If there’s Right Speech why can’t the modern day practitioner engage in Right Drinking? I mean, Sid did drink in his youth but as the Buddha he acknowledged that it’s a dangerous fire to play with. Over time as Buddhism spread and encountered new lands it morphed to accomodate those cultures. Today in many monasteries in Tibet and India Vajrayana practitioners will incorporate alcohol as part of their practice.
The intent is not to get the monks schwasted but to take what is seen as a poison and transform it into a tool for spaciousness. Chogyam Trungpa Rinpoche attempted to lead his Vajrayana students in the West in what he referred to as “mindful drinking” with mixed results. Some students would engage the practice to the point where they felt a loosening up on their ego and their dualistic sense of “me” vs. “the world.” Others threw up.
One student of Chogyam Trungpa Rinpoche said they were encouraged to “drink just enough to relax, to appreciate your situation and to help your ego go to sleep.” The idea was to watch how the the alcohol effects you and see how it can relax your mind. When you feel that loosening inside you then you stop.
Unfortunately most of us don’t stop there. Most of us go out with the intention of loosening our mind, celebrating something with friends, or having a low key get-together and don’t have the discipline to say “no” to one more drink.
With that said I think Right Drinking would include the following:
1) Know your intention: are you motivated to drink as a practice tool? to shake off a bad day at work? to relax with a friend? to drink your sorrows away? Knowing in advance what you’re intending to use alcohol for is important. Drinking alcohol is a bit like taking out a chainsaw; if you don’t know what you intend to do with it you’re going to get hurt.
2) Taste it: this is a very simple way to bring mindfulness to your drinking habits. Don’t chug, don’t gulp it down, but try to taste every sip. Enjoy the alcohol you drink. Along those lines I’d recommend drinking less and drinking good alcohol. Quality, not quantity.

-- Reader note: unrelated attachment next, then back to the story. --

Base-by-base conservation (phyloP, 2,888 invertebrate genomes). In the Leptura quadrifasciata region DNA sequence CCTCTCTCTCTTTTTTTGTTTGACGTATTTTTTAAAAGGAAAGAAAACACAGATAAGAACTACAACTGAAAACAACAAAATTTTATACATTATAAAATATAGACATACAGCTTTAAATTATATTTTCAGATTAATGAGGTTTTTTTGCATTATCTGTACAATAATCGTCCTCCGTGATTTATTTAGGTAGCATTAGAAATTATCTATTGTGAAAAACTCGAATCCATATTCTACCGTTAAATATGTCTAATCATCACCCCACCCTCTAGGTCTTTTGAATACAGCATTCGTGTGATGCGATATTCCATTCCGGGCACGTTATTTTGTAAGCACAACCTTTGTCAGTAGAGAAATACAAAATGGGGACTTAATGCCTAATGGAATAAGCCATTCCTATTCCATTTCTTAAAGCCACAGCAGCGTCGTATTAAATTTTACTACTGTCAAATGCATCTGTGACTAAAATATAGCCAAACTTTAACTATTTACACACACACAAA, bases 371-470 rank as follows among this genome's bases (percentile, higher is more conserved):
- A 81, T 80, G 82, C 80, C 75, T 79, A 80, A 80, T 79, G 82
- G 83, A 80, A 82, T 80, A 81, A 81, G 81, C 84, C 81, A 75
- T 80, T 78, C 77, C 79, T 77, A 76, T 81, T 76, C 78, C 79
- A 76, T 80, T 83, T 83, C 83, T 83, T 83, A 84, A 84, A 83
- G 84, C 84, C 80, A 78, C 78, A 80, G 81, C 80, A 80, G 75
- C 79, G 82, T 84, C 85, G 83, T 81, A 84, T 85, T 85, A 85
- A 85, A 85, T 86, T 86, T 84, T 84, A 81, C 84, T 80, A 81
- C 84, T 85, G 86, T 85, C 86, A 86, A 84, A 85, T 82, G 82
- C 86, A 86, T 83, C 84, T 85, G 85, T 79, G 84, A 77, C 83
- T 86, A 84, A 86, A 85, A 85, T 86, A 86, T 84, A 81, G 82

3) Watch what happens to your mind as you drink: notice the effect the alcohol has on you. You don’t have to make a big deal of it but you can at least pause after you finish a drink, look up, rest your mind, and see how you feel.
4) Find your own Middle Way: it might be that you’re walking the fine line between relaxed, spacious, and pleasant now but will one more drink push you over the edge into crazytown? As Chogyam Trungpa Rinpoche encouraged his students to do, stop while you can still appreciate the situation.
Alcohol is easy to abuse. I don’t want to seem like I’m trying to make binge drinking ok by saying it’s meditation. That’s the opposite of what I’m trying to get across. Instead, I’m saying let’s bring mindfulness to the act of drinking. Let’s not over indulge but work with our craving in a similar fashion to the way we work with it on the meditation cushion. Let’s enjoy the experience without falling into the trap of confusion.
At the end of the night of a Right Drinking don’t be surprised if instead of feeling woozy you feel refreshed by the experience.